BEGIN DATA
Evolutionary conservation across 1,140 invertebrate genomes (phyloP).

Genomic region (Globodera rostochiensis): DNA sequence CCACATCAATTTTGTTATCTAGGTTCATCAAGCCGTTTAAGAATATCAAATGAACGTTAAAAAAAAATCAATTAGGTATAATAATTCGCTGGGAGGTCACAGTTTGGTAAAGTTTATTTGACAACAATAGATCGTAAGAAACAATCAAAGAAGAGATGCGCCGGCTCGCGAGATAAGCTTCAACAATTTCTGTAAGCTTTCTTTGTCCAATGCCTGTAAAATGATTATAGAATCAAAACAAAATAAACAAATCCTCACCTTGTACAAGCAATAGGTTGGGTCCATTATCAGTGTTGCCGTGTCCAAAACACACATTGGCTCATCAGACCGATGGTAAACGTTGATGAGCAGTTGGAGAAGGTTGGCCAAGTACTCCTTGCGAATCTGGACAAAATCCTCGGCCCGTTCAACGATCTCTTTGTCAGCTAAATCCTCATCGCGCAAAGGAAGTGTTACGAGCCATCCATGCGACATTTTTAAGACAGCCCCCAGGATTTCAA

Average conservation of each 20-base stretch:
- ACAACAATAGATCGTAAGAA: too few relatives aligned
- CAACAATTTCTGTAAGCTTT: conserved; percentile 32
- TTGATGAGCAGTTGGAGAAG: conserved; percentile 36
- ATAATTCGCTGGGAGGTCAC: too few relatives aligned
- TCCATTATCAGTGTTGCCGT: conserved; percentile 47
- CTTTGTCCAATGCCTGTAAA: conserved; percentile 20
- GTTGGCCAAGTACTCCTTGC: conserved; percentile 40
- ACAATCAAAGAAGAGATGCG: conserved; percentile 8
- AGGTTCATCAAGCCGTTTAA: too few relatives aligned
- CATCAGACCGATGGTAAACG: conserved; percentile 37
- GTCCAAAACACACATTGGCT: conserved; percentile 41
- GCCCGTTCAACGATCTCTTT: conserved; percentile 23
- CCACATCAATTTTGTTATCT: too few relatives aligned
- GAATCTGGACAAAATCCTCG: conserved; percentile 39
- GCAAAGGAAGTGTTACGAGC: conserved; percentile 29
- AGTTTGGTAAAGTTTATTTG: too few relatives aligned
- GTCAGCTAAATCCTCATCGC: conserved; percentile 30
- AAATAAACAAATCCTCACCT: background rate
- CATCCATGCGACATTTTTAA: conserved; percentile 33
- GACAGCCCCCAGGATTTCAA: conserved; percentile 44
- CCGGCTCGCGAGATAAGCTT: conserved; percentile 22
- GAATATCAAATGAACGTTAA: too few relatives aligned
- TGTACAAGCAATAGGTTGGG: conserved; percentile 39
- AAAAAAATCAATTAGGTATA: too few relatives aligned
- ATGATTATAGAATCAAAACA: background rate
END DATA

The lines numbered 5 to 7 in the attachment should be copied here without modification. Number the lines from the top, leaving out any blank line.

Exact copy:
- CAACAATTTCTGTAAGCTTT: conserved; percentile 32
- TTGATGAGCAGTTGGAGAAG: conserved; percentile 36
- ATAATTCGCTGGGAGGTCAC: too few relatives aligned